Friday, August 28, 2009

Read It Again: Poetry Friday With January O'Neil


January Gill O'Neil
CavanKerry Publishing

Underlife represents that gnawing wilderness of thought and emotion hidden away from the external world. The dynamics of race, family, motherhood, career, sex, and, ultimately, transformation are explored in this debut collection. Vivid and unflinchingly honest, O’Neil’s narratives are portals through which we see our lives as if for the first time. These poems make the ordinary extraordinary.

*I featured January earlier this month. This is from the same collection, new poem.

The Ripe Time

Each month she thinks her nipples
are becoming more tender,
areolas blooming into wild ginger.
Before her is a bed filled with ardor.

Pregnant, not pregnant,
she is the princess without the pea—
a ball stuck in the pinball machine
that tilts like clockwork.

After making love
they lie on their sides silvered with sweat.
She listens for the soft chirp of her own breathing:
it does not reveal why her body operates
like a failed business.

On this night
where marriage is the only safe place
she can go, her husband holds her,
tells her it’s just a matter of time.

But all she can think about
is this empty house they can’t afford
and the ripe tomatoes growing in backyard containers,
smooth-fleshed and heavy,
falling from their stems.

Originally appeared at Literary Mama.

January's debut poetry collection scheduled release is September 2009. Her work has appeared in numerous publications. A Cave Canem Fellow, January regularly participates in writers' groups, poetry festivals and readings. She blogs at Poet Mom and is a columnist for readwritepoem.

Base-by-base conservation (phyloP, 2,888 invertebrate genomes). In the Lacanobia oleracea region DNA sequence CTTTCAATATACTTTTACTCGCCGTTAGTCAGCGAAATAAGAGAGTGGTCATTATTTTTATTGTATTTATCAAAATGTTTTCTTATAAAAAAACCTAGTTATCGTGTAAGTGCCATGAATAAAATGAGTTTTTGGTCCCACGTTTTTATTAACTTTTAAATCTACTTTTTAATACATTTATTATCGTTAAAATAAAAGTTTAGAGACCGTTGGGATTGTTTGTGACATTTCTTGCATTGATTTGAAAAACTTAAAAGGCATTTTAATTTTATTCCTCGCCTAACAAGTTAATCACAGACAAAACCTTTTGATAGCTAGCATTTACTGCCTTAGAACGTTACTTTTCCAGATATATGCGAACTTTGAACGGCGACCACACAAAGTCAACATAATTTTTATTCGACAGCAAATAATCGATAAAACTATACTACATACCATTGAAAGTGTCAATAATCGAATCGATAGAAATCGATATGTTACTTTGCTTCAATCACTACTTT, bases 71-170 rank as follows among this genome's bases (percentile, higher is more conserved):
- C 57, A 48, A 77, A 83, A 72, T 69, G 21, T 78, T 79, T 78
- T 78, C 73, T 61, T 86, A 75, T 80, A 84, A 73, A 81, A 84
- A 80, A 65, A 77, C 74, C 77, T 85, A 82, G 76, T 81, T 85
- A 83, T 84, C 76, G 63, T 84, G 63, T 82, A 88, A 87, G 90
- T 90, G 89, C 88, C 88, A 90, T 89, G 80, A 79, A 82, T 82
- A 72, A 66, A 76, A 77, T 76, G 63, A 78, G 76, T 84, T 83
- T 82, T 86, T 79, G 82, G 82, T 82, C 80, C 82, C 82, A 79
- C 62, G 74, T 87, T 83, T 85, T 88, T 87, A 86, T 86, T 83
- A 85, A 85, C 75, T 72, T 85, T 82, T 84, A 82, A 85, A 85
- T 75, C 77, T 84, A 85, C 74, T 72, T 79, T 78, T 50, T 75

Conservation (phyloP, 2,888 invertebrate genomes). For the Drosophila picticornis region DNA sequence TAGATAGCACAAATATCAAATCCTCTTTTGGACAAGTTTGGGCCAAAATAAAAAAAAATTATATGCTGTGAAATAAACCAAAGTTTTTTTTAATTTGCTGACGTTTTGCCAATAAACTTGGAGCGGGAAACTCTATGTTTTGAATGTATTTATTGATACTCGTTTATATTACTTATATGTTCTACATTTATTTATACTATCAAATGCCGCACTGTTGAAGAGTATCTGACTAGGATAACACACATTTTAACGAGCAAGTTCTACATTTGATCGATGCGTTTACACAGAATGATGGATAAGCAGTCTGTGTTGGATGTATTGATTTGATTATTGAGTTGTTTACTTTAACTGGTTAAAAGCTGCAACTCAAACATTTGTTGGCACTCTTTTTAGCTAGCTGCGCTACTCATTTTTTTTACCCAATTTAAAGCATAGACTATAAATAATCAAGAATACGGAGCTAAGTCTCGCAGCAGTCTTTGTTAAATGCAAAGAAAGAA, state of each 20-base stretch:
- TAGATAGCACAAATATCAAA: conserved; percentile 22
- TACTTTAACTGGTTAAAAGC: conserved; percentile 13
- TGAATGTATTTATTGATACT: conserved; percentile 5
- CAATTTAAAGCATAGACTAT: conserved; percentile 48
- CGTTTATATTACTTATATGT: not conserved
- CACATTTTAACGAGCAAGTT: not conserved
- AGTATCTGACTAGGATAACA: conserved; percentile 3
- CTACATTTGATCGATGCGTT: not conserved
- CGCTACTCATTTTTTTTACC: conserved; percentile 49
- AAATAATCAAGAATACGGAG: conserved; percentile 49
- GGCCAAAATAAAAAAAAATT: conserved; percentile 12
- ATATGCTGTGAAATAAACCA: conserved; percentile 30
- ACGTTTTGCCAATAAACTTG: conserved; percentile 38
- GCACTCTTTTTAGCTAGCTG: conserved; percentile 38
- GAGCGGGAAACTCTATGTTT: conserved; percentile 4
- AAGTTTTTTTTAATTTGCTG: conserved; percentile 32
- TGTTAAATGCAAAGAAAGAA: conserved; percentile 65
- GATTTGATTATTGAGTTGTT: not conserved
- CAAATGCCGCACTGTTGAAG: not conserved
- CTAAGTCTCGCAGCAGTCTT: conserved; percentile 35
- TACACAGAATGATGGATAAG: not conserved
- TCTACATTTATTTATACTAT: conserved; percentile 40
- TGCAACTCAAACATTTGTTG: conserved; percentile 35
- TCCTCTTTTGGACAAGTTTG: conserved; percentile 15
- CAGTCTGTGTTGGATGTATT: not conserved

January is my peer, my friend, my confidant for our weekly Confession Tuesday. I hope you enjoy her work as much as I do. Support poetry. Buy her collection. Poetry Friday is hosted this week by Kate Coombs at Book Aunt.


tanita davis said...

Wow, that's really beautiful. Especially evocative is the line, where marriage is the only safe place she can go... Truly lovely.

Charlotte said...

So beautiful, so sad...the ripe tomatoes get me!

jama said...

Love the sensuality, the sad yearning, beginning with the flower and ending with the fruit.

Kelly said...

I love the synopsis of Underlife in the beginning. It's quite poetic in itself!
Very sensual, honest poem!

Rethabile said...

Very nicely done. Those bursting red tomatoes mean such a lot!

And "silvered with sweat" is fresh metaphor that's hard to find these days.

Andromeda Jazmon said...

Wow I love this poem. The sadness really grabs me.

"it does not reveal why her body operates
like a failed business."


January said...

Thanks everyone. Writing poems is such a solitary act that I sometimes forget how universal our experiences can be.

Your kind words are a gift.

Melissa said...

Wow. Beautiful in its poignancy and reality. Thank you.

laurasalas said...

Oh, gorgeous. The princess without the pea, the silvered with sweat, the overripe tomatoes--what a wide variety of images she uses, and every one of them works!